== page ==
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Idaho university prohibits staff from promoting, discussing abortion due to state laws: Report


(MOSCOW, Idaho) — The University of Idaho is prohibiting staff from promoting or providing abortion services while performing their jobs, warning they could be fired or face misdemeanor or felony convictions if they do, according to an email reportedly sent to staff on Sept. 23.

The university told staff they cannot take any action, use or provide institution funds or facilities to: promote abortion; provide or perform an abortion; counsel in favor of abortion; provide referrals for abortion; provide facilities for an abortion or for training to provide an abortion; dispense emergency contraceptives (except for cases of rape); contract with abortion providers; or advertise or promote services for abortion or for the prevention of conception, the Idaho Press reported citing an email it said it had obtained.

The university, according to the report, also advised staff not to provide standard birth control as a state law apparently makes it a felony to advertise or promote any medication or means for the “prevention of contraception.” Licensed physicians and health care providers at student health centers will still be allowed to counsel on and provide birth control. The school’s Counseling and Testing Center will be handling guidance for conversations about abortion that fall under doctor-patient confidentiality, according to a copy of the memo published by the Idaho Press.

The university claimed the new guidance aims to make sure it operates within the confines of state laws, according to the memo obtained by the Idaho Press.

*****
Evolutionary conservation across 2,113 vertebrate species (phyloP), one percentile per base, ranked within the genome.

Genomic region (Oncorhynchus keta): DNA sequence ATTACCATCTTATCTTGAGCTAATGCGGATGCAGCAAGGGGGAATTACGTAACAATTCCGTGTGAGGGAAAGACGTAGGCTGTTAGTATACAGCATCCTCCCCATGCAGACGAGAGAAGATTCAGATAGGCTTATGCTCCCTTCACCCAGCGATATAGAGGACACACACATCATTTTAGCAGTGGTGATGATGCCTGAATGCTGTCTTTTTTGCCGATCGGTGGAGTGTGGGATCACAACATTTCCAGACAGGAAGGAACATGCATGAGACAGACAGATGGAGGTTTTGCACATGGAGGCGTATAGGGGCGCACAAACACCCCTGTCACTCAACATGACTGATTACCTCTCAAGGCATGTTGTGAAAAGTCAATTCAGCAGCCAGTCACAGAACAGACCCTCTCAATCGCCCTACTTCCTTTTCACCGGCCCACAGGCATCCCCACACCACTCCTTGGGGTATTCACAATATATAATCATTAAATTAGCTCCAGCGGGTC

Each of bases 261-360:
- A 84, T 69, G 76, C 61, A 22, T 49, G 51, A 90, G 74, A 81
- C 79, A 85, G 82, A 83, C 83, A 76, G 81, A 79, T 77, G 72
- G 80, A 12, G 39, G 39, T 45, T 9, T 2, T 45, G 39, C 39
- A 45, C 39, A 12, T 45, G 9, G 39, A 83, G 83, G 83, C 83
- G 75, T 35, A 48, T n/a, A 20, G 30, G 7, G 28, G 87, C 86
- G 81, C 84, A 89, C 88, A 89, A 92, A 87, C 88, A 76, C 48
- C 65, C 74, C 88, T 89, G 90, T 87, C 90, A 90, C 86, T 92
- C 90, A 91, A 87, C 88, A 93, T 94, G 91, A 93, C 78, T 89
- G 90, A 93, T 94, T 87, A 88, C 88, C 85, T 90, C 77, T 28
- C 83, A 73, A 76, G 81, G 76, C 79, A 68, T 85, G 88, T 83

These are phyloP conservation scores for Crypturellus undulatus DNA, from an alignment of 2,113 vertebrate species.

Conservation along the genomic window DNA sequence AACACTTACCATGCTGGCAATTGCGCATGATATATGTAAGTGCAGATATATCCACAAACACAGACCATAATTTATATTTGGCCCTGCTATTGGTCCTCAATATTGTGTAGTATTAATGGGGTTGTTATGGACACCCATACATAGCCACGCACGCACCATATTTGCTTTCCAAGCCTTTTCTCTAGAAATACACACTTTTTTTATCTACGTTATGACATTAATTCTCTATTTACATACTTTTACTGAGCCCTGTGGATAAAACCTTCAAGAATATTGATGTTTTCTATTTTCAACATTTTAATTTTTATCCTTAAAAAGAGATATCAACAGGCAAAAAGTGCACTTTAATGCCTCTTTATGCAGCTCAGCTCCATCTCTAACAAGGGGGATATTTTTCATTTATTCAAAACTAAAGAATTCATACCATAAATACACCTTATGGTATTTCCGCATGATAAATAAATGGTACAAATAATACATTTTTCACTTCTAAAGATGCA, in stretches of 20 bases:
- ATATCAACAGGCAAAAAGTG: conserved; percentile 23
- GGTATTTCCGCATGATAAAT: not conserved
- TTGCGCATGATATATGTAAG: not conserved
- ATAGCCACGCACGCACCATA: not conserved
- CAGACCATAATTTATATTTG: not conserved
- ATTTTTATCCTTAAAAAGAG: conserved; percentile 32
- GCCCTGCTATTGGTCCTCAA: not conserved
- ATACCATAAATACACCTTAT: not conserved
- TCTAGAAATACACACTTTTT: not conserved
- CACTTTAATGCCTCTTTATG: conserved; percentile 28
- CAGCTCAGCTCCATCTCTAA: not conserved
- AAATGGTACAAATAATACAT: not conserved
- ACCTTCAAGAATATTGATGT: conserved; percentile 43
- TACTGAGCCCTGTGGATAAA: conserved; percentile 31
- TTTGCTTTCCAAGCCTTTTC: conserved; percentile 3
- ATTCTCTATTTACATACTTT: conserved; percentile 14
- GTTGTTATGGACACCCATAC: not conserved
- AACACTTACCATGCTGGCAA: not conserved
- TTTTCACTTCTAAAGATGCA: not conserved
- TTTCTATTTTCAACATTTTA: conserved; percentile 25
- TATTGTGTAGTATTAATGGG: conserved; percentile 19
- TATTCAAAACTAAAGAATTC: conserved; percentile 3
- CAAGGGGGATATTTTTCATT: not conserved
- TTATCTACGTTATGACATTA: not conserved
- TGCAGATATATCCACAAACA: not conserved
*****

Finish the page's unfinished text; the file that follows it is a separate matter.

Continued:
Idaho began enforcing its trigger ban on Aug. 25, banning nearly all abortions in the state, with the exception of abortions necessary to preserve the life of the mother.

If a discussion between a staff member and a student moves to the topic of abortion, staff are instructed to tell students that Idaho law prohibits the university and its employees from counseling in favor of abortion, referring for abortion or promoting abortion,the Idaho Press reported, citing the memo it says it obtained.

Staff will be allowed to direct students to sources of information outside the university and hold classroom discussions on topics related to abortion “when limited to discussions and topics relevant to the class subject,” according to the memo released by the Idaho Press.

Instructors must also remain neutral in these discussions and cannot conduct or engage in discussions in violation of state prohibitions “without risking prosecution,” according to the memo released by the Idaho Press.

While academic freedom allows classroom discussions on topics related to abortion, it does not protect against violations of state laws that prohibit promoting abortion, according to the Idaho Press memo.

Staff can also provide condoms for the purpose of helping prevent the spread of sexually transmitted diseases, but not for the purposes of birth control, the Idaho Press reported, again citing a memo it says it obtained.

The university did not offer abortion services prior to the release of this new guidance and this was “not an activity expected of university employees” prior to the new guidance, but new laws now make it a crime to do so on university time or using university resources, according to the memo.

Any university employee wishing to counsel, promote or advocate in favor of abortion is required to do so outside of the performance of their job duties and without use of any university resources, the memo said.

“This is similar to the university’s policy on political activities which, while recognizing the rights of individuals to engage in political activities, requires that this be done on the employee’s personal time and without any use of university resources,” the memo said.

The University of Idaho did not immediately respond to ABC News’ request for comment or verify that it sent out this memo to staff.

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